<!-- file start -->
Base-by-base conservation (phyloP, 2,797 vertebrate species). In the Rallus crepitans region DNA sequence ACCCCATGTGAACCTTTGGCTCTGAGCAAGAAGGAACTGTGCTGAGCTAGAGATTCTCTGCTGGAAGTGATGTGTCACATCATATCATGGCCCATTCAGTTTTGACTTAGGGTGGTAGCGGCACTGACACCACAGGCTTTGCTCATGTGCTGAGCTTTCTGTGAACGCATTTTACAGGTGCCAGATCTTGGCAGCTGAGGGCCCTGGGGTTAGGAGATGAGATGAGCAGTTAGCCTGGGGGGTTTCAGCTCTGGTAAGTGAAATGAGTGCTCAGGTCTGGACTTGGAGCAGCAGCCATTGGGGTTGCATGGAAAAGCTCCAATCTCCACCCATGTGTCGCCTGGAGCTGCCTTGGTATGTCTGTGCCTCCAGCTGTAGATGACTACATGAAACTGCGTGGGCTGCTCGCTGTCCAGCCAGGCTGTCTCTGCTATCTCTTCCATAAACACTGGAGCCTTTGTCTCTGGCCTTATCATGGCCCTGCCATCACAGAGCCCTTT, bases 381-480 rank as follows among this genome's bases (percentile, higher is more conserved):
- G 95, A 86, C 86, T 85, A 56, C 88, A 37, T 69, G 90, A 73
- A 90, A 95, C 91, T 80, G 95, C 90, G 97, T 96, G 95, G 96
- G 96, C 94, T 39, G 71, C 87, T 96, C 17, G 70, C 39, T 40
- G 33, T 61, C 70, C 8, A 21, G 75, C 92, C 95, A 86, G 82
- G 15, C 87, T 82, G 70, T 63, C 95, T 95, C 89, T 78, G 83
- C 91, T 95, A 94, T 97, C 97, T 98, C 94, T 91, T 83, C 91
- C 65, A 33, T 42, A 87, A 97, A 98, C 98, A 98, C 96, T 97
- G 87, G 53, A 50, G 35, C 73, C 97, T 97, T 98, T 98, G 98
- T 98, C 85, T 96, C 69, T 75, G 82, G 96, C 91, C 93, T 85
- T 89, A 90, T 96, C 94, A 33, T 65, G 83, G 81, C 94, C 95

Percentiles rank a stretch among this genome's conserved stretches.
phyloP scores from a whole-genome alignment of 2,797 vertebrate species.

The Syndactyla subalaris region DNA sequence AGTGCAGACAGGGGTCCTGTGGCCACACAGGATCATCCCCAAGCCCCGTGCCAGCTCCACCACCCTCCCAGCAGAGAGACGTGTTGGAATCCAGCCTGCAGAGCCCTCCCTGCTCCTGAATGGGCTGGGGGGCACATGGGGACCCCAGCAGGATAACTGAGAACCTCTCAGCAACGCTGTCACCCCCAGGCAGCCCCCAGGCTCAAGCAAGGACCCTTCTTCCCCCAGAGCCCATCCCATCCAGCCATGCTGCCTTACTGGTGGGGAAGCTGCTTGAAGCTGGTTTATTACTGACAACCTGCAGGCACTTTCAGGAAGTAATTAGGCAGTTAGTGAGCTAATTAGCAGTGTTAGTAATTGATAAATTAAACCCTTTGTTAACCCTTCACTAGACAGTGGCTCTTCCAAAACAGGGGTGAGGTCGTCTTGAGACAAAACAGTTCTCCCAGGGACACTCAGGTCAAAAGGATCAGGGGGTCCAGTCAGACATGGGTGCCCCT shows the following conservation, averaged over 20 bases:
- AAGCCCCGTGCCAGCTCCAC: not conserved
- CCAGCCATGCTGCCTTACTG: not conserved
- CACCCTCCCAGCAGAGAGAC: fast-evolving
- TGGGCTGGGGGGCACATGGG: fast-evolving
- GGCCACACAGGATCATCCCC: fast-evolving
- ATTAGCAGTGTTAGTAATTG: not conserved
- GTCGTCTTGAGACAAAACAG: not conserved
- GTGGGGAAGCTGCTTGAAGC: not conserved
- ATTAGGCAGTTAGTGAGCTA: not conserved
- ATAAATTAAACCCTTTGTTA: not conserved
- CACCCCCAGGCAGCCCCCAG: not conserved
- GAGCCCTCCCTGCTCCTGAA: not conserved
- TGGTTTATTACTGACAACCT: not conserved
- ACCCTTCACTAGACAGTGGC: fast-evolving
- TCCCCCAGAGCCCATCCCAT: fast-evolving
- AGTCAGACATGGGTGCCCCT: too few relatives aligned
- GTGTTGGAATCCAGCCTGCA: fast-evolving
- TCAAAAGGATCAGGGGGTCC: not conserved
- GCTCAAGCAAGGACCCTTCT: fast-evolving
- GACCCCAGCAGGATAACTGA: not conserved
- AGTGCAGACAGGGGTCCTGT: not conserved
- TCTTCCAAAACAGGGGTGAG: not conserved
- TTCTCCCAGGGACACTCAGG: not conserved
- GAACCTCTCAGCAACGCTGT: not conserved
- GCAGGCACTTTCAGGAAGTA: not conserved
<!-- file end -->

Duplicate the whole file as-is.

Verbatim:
Base-by-base conservation (phyloP, 2,797 vertebrate species). In the Rallus crepitans region DNA sequence ACCCCATGTGAACCTTTGGCTCTGAGCAAGAAGGAACTGTGCTGAGCTAGAGATTCTCTGCTGGAAGTGATGTGTCACATCATATCATGGCCCATTCAGTTTTGACTTAGGGTGGTAGCGGCACTGACACCACAGGCTTTGCTCATGTGCTGAGCTTTCTGTGAACGCATTTTACAGGTGCCAGATCTTGGCAGCTGAGGGCCCTGGGGTTAGGAGATGAGATGAGCAGTTAGCCTGGGGGGTTTCAGCTCTGGTAAGTGAAATGAGTGCTCAGGTCTGGACTTGGAGCAGCAGCCATTGGGGTTGCATGGAAAAGCTCCAATCTCCACCCATGTGTCGCCTGGAGCTGCCTTGGTATGTCTGTGCCTCCAGCTGTAGATGACTACATGAAACTGCGTGGGCTGCTCGCTGTCCAGCCAGGCTGTCTCTGCTATCTCTTCCATAAACACTGGAGCCTTTGTCTCTGGCCTTATCATGGCCCTGCCATCACAGAGCCCTTT, bases 381-480 rank as follows among this genome's bases (percentile, higher is more conserved):
- G 95, A 86, C 86, T 85, A 56, C 88, A 37, T 69, G 90, A 73
- A 90, A 95, C 91, T 80, G 95, C 90, G 97, T 96, G 95, G 96
- G 96, C 94, T 39, G 71, C 87, T 96, C 17, G 70, C 39, T 40
- G 33, T 61, C 70, C 8, A 21, G 75, C 92, C 95, A 86, G 82
- G 15, C 87, T 82, G 70, T 63, C 95, T 95, C 89, T 78, G 83
- C 91, T 95, A 94, T 97, C 97, T 98, C 94, T 91, T 83, C 91
- C 65, A 33, T 42, A 87, A 97, A 98, C 98, A 98, C 96, T 97
- G 87, G 53, A 50, G 35, C 73, C 97, T 97, T 98, T 98, G 98
- T 98, C 85, T 96, C 69, T 75, G 82, G 96, C 91, C 93, T 85
- T 89, A 90, T 96, C 94, A 33, T 65, G 83, G 81, C 94, C 95

Percentiles rank a stretch among this genome's conserved stretches.
phyloP scores from a whole-genome alignment of 2,797 vertebrate species.

The Syndactyla subalaris region DNA sequence AGTGCAGACAGGGGTCCTGTGGCCACACAGGATCATCCCCAAGCCCCGTGCCAGCTCCACCACCCTCCCAGCAGAGAGACGTGTTGGAATCCAGCCTGCAGAGCCCTCCCTGCTCCTGAATGGGCTGGGGGGCACATGGGGACCCCAGCAGGATAACTGAGAACCTCTCAGCAACGCTGTCACCCCCAGGCAGCCCCCAGGCTCAAGCAAGGACCCTTCTTCCCCCAGAGCCCATCCCATCCAGCCATGCTGCCTTACTGGTGGGGAAGCTGCTTGAAGCTGGTTTATTACTGACAACCTGCAGGCACTTTCAGGAAGTAATTAGGCAGTTAGTGAGCTAATTAGCAGTGTTAGTAATTGATAAATTAAACCCTTTGTTAACCCTTCACTAGACAGTGGCTCTTCCAAAACAGGGGTGAGGTCGTCTTGAGACAAAACAGTTCTCCCAGGGACACTCAGGTCAAAAGGATCAGGGGGTCCAGTCAGACATGGGTGCCCCT shows the following conservation, averaged over 20 bases:
- AAGCCCCGTGCCAGCTCCAC: not conserved
- CCAGCCATGCTGCCTTACTG: not conserved
- CACCCTCCCAGCAGAGAGAC: fast-evolving
- TGGGCTGGGGGGCACATGGG: fast-evolving
- GGCCACACAGGATCATCCCC: fast-evolving
- ATTAGCAGTGTTAGTAATTG: not conserved
- GTCGTCTTGAGACAAAACAG: not conserved
- GTGGGGAAGCTGCTTGAAGC: not conserved
- ATTAGGCAGTTAGTGAGCTA: not conserved
- ATAAATTAAACCCTTTGTTA: not conserved
- CACCCCCAGGCAGCCCCCAG: not conserved
- GAGCCCTCCCTGCTCCTGAA: not conserved
- TGGTTTATTACTGACAACCT: not conserved
- ACCCTTCACTAGACAGTGGC: fast-evolving
- TCCCCCAGAGCCCATCCCAT: fast-evolving
- AGTCAGACATGGGTGCCCCT: too few relatives aligned
- GTGTTGGAATCCAGCCTGCA: fast-evolving
- TCAAAAGGATCAGGGGGTCC: not conserved
- GCTCAAGCAAGGACCCTTCT: fast-evolving
- GACCCCAGCAGGATAACTGA: not conserved
- AGTGCAGACAGGGGTCCTGT: not conserved
- TCTTCCAAAACAGGGGTGAG: not conserved
- TTCTCCCAGGGACACTCAGG: not conserved
- GAACCTCTCAGCAACGCTGT: not conserved
- GCAGGCACTTTCAGGAAGTA: not conserved